The Columbus Dispatch, Oct. 26
Every state in the nation is competing for economic development, backing programs aimed at increasing household income and reducing poverty.
But new research again points to a major way to increase prosperity that government has little direct control over: having higher levels of marriage and a greater percentage of children growing up in homes with married parents.
A new study from the conservative American Enterprise Institute and the Institute for Family Studies is the latest to show a strong correlation between two-parent families and positive economic outcomes in terms of reduced childhood poverty, increased household income and better prospects for children born to poor families …
The new study’s authors suggest ways to help offset the effects of households without married parents, including ending the “marriage penalty” in means-tested welfare programs and launching civic efforts to strengthen marriage. The latter is tricky, as government programs haven’t had much success at this; a $1.5 billion Healthy Marriage Initiative launched under President George W. Bush in 2004 produced no significant results.
But these studies make it clear that the message must continue to get out that one of the best anti-poverty programs for children and a sound economic advantage for states is a household with married parents.
Akron Beacon Journal, Oct. 25
House Republicans had the option of examining the fallout in Libya following the overthrow of Moammar Gadhafi three years ago. That would have been a helpful exercise. The Obama White House, led by Hillary Clinton, then the secretary of state, provided air power to support allies at the front of the toppling. What has happened since? Libya has splintered, ravaged by conflict and disorder, militias vying for power, among them, many jihadists …
The committee has done so, at a cost of nearly $5 million in public money, even though the attacks have been the subject of seven previous investigations. The State Department conducted its own tough, independent review. The findings have been clear: The department failed to provide sufficient security. Clinton has taken responsibility for the failings, though the record shows that security professionals at the department made the crucial decisions. The department has moved to implement recommendations designed to improve security …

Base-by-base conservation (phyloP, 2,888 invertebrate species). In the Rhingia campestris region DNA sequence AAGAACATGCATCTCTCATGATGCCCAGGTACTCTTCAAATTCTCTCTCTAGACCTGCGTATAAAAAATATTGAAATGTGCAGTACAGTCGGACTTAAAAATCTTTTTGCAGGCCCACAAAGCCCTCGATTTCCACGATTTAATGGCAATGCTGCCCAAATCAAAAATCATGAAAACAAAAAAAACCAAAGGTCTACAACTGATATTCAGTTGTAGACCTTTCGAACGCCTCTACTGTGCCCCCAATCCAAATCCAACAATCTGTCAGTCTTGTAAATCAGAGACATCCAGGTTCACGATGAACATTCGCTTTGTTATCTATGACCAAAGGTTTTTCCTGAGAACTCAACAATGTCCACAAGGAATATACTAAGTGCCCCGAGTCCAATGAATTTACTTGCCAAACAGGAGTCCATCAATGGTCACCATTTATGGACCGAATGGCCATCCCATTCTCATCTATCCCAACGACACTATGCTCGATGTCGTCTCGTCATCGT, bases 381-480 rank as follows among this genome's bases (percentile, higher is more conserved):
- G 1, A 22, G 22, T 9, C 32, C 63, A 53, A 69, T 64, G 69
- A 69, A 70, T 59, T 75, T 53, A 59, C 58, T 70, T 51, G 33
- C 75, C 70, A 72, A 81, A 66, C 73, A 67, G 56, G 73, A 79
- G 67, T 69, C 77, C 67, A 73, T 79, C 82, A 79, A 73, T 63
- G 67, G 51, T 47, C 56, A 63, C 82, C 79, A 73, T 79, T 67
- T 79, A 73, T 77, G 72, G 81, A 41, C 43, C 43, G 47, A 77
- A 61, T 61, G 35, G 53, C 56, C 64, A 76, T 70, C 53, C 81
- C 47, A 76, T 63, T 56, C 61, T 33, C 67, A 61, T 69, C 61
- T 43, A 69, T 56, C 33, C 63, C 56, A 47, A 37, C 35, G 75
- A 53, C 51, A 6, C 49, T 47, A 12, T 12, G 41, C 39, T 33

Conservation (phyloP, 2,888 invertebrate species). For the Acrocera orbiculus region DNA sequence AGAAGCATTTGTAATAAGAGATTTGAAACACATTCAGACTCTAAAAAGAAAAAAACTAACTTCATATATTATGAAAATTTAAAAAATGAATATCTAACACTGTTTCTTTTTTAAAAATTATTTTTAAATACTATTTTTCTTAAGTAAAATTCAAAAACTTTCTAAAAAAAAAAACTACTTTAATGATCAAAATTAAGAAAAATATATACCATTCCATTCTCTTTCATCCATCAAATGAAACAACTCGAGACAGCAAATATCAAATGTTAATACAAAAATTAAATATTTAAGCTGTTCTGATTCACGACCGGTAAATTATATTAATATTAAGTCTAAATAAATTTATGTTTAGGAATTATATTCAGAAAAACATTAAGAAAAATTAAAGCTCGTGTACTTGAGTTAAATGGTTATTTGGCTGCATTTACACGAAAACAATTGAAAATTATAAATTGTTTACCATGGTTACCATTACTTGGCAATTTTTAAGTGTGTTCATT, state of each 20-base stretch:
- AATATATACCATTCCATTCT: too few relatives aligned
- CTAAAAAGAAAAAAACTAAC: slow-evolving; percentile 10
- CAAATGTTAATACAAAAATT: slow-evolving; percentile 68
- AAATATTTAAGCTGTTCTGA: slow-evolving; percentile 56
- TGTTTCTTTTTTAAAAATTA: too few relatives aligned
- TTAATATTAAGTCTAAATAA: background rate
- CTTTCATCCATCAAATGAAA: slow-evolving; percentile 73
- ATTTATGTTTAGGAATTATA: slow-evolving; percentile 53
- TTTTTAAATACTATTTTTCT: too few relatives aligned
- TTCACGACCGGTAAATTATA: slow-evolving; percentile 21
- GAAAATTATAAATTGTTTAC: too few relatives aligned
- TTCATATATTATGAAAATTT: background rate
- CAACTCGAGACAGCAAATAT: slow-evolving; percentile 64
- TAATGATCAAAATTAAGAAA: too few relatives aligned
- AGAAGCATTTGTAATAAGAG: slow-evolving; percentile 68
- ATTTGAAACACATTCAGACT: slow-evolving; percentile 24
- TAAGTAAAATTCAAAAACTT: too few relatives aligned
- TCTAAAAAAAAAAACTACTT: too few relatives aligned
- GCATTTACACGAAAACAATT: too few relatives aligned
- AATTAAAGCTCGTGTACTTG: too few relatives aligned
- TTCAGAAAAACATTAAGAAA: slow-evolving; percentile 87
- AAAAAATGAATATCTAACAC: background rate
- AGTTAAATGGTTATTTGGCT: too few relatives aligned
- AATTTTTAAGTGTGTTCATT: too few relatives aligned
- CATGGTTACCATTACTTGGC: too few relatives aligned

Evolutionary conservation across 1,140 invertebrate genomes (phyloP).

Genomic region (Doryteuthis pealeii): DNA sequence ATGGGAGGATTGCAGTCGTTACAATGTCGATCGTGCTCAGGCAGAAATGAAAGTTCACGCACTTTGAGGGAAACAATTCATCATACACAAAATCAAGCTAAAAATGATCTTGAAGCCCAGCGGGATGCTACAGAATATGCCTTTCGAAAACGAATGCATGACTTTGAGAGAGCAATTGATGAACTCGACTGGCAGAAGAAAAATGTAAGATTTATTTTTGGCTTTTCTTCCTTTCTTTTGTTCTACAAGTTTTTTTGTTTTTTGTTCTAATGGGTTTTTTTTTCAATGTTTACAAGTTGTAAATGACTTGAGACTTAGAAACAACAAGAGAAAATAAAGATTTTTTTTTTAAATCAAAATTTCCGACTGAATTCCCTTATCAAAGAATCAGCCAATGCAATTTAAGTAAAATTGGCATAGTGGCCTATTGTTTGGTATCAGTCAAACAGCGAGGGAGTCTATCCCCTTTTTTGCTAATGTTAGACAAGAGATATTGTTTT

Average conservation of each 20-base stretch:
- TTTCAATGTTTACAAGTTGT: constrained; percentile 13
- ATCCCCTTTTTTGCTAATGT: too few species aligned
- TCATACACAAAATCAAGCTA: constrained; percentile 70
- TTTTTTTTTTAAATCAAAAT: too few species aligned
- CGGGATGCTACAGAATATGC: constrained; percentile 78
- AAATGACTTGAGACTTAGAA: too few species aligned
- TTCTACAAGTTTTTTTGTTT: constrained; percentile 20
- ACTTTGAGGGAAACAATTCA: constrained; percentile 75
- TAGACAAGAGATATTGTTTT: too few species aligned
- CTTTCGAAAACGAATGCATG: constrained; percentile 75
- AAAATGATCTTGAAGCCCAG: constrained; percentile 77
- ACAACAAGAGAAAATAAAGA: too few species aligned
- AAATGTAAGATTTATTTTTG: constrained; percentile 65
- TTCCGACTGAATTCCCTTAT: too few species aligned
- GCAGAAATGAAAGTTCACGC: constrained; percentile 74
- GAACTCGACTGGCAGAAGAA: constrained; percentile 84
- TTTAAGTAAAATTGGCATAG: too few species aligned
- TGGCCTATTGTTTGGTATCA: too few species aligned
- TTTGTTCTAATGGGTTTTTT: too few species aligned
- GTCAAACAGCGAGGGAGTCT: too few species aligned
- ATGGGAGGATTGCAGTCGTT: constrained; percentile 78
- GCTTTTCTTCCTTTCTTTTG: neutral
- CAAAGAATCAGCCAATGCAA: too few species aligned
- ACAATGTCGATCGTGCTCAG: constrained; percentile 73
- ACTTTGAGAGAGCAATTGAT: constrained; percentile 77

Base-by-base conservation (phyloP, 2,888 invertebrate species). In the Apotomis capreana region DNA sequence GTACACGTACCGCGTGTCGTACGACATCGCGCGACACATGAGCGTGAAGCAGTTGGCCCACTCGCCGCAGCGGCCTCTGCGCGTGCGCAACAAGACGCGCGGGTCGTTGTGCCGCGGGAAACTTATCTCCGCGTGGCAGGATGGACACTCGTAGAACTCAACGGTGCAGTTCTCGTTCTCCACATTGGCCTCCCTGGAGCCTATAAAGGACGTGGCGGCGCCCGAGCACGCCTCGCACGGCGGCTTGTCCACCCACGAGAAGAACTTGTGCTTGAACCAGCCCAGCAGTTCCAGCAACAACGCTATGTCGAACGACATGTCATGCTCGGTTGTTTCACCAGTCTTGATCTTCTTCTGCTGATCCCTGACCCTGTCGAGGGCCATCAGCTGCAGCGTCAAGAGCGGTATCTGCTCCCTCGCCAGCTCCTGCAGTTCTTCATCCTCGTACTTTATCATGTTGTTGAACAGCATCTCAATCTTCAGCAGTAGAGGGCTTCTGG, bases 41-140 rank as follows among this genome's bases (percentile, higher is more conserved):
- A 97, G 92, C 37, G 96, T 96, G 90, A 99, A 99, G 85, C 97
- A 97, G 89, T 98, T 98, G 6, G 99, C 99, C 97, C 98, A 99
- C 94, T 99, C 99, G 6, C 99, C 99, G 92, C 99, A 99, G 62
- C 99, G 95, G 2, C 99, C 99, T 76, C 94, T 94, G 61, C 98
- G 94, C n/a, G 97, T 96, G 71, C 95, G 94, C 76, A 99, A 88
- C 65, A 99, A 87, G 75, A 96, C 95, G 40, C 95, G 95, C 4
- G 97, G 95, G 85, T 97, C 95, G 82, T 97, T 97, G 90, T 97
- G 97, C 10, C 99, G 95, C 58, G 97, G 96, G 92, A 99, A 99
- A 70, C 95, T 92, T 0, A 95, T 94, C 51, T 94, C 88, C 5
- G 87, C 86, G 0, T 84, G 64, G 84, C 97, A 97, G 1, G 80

Listen to Hillary Clinton, and it is obvious she would do things differently, from the security at the Benghazi compound to using a private email system. At the same time, nothing in the record points to her neglecting her duty or somehow breaking the law. Key House Republicans already have admitted the partisan purpose of the select committee. This farce of a hearing should be its last act. Lawmakers might then ask: What about Libya since?
The (Canton) Repository, Oct. 23
Underreported and for too long ignored, sexual assaults on college campuses have become an epidemic that must be addressed before the problem grows worse.
Last month, the Association of American Universities (AAU) released a troubling report in which nearly one in four female college students surveyed reported experiencing some form of unwanted sexual contact that came by way of force, a threat of force or while they were incapacitated by alcohol or drugs. More than 10 percent said the contact included penetration or oral sex. The incidents were reported only between 5 and 28 percent of the time, depending on the behavior, according to the study.
The numbers are devastating. Worse is how long it has taken our society to start doing something about them …
While there for years has been an indication of this problem, the AAU study underscored just how rampant sexual assaults have become on college campuses. It surveyed 150,000 students from 27 universities across the country. No study of that size had been conducted.
We no longer can turn a blind eye to this behavior. It shouldn’t have taken Ohio this long to address the issue. The plan unveiled this week, though, is a major step forward, and we applaud the efforts of school leaders.